Virtuoso has spoken about the evolution of its business framework to suit markets around the world, repositioning from a standardised structure to a ‘globally consistent, regionally relevant’ model.
Michael Londregan, Senior Vice President of Global Operations at Virtuoso said foundations for the new structure had been laid prior to the COVID crisis.
“One of the things that has been very, very important for Virtuoso is not to waste this crisis,” Londregan told media in Sydney at an event last week. “Before the end of 2019, we’ve been working really hard on how to set our business up in a more global frame.”
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Londregan said Virtuoso’s original business structure, started by Chairman and CEO Matthew Upchurch 35 years ago, “was a phenomenal idea that started in the USA, where a lot of our business began. We buillt our structure around that market as we got towards the end of 2019”.
Now, with more than 20,000 travel advisors worldwide as of January 2022, Virtuoso continues to grow, broadening its reach beyond the United States where some 55% of its network are operating from. Australia (with 1,600 travel advisors) is the fourth-largest market and up 2% year-on-year, sitting some way off Canada (2,400), then Latin America (2,300). The smallest market in terms of size, Asia, has just 430 travel advisors, but that market’s member numbers soared 41%.
“But more than 45% of our advisors are now outside of the USA. That means 45% of our opportunities are outside of the USA,” Londregan said.
“We’ve always been a global company in terms of having partners in general but we had to change the structure of our business from being someone who exports this good idea about Virtuoso from America to different parts of the world in the hope that it’ll actually work there, to be what we call ‘globally consistent’ – having a core brand, having a core purpose, having a course value set, but being regionally relevant.”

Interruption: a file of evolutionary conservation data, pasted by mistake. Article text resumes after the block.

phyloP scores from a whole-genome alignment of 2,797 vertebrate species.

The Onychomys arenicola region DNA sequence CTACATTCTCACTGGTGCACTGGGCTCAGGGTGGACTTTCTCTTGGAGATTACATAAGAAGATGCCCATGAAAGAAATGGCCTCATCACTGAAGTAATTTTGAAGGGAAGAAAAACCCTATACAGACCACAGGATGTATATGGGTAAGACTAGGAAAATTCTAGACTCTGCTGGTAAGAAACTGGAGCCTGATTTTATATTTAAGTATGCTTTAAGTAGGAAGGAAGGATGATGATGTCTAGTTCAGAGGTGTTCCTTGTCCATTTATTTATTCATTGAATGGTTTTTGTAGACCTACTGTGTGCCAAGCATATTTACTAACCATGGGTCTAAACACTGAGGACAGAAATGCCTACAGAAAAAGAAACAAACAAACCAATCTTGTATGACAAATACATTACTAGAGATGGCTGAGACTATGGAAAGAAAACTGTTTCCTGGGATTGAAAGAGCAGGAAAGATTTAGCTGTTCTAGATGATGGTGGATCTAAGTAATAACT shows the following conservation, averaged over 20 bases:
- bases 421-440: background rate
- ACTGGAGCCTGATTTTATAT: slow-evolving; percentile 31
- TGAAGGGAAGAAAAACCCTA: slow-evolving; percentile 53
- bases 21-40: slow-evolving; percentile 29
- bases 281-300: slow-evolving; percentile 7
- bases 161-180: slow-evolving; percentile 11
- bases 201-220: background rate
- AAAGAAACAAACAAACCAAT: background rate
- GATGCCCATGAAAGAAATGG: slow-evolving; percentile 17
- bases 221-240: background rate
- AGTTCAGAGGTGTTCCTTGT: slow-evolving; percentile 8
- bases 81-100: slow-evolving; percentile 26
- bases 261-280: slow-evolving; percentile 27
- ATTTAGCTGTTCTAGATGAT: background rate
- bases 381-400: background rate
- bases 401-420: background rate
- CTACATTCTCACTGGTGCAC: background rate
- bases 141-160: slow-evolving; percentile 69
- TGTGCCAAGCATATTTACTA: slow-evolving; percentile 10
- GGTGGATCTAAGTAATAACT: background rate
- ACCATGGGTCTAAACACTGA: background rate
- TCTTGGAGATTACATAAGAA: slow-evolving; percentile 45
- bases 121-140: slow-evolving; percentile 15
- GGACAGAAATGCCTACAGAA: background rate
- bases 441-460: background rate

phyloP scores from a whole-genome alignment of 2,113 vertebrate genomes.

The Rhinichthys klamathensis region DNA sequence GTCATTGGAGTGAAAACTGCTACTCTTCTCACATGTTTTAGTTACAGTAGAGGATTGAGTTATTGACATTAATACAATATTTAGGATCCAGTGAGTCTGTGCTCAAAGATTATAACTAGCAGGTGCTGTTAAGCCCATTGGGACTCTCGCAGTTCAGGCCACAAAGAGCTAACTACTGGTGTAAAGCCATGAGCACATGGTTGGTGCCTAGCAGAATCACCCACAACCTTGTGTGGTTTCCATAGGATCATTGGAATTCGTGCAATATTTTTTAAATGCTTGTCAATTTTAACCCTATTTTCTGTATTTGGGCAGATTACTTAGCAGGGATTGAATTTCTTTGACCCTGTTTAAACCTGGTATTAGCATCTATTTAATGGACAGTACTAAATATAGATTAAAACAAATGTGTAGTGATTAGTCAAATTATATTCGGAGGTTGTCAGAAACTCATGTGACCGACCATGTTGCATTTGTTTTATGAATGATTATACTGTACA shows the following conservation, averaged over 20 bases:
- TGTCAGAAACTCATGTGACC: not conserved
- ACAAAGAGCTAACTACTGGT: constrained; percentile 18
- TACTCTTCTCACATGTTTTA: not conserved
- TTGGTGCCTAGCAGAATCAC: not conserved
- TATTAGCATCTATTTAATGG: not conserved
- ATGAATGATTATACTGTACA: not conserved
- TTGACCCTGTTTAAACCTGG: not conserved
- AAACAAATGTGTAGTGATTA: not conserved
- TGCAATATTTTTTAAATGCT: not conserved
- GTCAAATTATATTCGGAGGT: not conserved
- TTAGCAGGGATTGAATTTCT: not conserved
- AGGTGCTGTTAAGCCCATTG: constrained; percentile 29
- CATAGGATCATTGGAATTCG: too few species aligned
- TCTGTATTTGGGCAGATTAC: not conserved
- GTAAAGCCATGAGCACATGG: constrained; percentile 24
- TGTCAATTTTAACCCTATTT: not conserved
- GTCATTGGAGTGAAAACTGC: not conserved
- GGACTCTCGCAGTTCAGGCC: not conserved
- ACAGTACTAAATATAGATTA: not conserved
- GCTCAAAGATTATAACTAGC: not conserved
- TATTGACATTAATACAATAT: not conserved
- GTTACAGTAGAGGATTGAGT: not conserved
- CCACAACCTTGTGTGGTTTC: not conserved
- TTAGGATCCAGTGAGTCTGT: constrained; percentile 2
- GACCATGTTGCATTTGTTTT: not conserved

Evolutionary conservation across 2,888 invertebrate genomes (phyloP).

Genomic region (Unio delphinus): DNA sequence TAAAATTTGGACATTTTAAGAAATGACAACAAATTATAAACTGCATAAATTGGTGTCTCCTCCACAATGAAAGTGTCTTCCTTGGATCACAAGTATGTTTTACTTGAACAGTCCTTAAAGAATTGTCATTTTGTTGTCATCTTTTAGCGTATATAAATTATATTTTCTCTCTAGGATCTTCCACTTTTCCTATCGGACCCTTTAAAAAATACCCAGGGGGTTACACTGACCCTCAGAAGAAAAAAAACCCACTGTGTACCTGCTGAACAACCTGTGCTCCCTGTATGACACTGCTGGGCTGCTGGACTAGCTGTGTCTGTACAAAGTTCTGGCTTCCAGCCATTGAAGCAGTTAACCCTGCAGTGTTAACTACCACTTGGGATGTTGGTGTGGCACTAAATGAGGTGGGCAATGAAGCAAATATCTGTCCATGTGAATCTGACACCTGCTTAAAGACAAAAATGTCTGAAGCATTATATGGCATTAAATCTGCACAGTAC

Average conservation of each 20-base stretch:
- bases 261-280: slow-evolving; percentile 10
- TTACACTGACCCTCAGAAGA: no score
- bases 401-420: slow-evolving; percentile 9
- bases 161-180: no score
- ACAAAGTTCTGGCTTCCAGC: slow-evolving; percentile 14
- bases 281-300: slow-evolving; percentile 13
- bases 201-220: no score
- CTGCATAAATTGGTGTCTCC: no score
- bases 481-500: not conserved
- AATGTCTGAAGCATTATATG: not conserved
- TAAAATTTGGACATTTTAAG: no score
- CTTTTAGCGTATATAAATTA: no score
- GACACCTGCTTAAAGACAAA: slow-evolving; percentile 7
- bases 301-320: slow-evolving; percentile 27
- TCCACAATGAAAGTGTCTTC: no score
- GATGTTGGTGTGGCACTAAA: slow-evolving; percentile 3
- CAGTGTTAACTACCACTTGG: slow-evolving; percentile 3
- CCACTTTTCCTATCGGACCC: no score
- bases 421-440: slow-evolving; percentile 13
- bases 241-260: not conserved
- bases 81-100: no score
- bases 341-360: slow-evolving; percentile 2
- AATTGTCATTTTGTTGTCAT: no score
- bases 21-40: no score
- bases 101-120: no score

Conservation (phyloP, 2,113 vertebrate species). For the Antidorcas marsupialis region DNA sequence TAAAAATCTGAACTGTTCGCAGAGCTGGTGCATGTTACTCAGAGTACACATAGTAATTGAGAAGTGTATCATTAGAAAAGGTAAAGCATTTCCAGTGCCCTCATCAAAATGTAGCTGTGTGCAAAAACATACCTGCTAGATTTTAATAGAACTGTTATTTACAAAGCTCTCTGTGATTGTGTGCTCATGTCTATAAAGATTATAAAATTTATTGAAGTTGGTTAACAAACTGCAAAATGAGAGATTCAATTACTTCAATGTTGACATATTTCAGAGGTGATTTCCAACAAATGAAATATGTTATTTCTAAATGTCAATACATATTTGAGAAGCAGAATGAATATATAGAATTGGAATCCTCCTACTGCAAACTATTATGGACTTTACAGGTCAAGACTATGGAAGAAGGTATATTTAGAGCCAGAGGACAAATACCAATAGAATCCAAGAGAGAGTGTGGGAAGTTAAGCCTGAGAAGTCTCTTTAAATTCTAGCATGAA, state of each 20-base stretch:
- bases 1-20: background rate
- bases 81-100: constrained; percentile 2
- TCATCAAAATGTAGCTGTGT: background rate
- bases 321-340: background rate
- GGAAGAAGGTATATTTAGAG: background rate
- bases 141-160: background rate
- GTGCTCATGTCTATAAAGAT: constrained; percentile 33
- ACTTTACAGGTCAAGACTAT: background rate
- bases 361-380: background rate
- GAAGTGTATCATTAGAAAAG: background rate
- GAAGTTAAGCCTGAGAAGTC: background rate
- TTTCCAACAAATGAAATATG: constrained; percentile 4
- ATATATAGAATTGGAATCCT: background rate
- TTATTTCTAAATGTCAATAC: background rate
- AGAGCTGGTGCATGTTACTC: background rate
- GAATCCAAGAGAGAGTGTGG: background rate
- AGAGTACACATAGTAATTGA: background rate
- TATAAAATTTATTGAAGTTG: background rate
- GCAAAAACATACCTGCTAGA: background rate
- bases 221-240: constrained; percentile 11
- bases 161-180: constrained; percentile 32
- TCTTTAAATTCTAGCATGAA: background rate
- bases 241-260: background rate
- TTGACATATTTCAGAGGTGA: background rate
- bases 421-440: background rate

Londregan said the change in mindset required the business to “stop being a US company exporting its value proposition” and instead create structures and operating systems that support the regionalisation of the consortium.
Now, largely being emulated on Virtuoso’s operating structure in Australia/NZ, that framework saw General Managers appointed in Canada, Latin America and the Caribbean, and EMEA, with more hands-on-deck to look after each regions’ members’ requirements, marketing, events and communication.
Londregan told LATTE that before branching into new markets around the world, Virtuoso would likely see a division of some of its macro-regions split into more discrete zones. That could come in the form of splitting Europe, the Middle East and Asia (EMEA) and treating the Middle East as a separate entity, or dividing up Latin America. Similarly, following Britain’s separation from the European Union, it may make sense to treat Continental Europe and the UK as standalone regions.
“The biggest area that we’ve still got to figure out is the Southeast Asia basin of India, Malaysia, Indonesia,” Londregan said, while also noting that building member numbers in New Zealand was necessary – but unlikely to have a permanent, in-market Virtuoso representative there anytime soon.
Instead of five General Managers reporting to him, that number could rise to seven or eight, he forecast.
Meanwhile, on the local front, Virtuoso appears to have added multiple new Preferred suppliers to its Australian stable, LATTE can exclusively reveal. Among the latest additions are the recently opened Kimpton Margot Sydney, Sequoia Lodge in the Adelaide Hills, Sofitel Adelaide and luxury yacht agency, Ocean Alliance.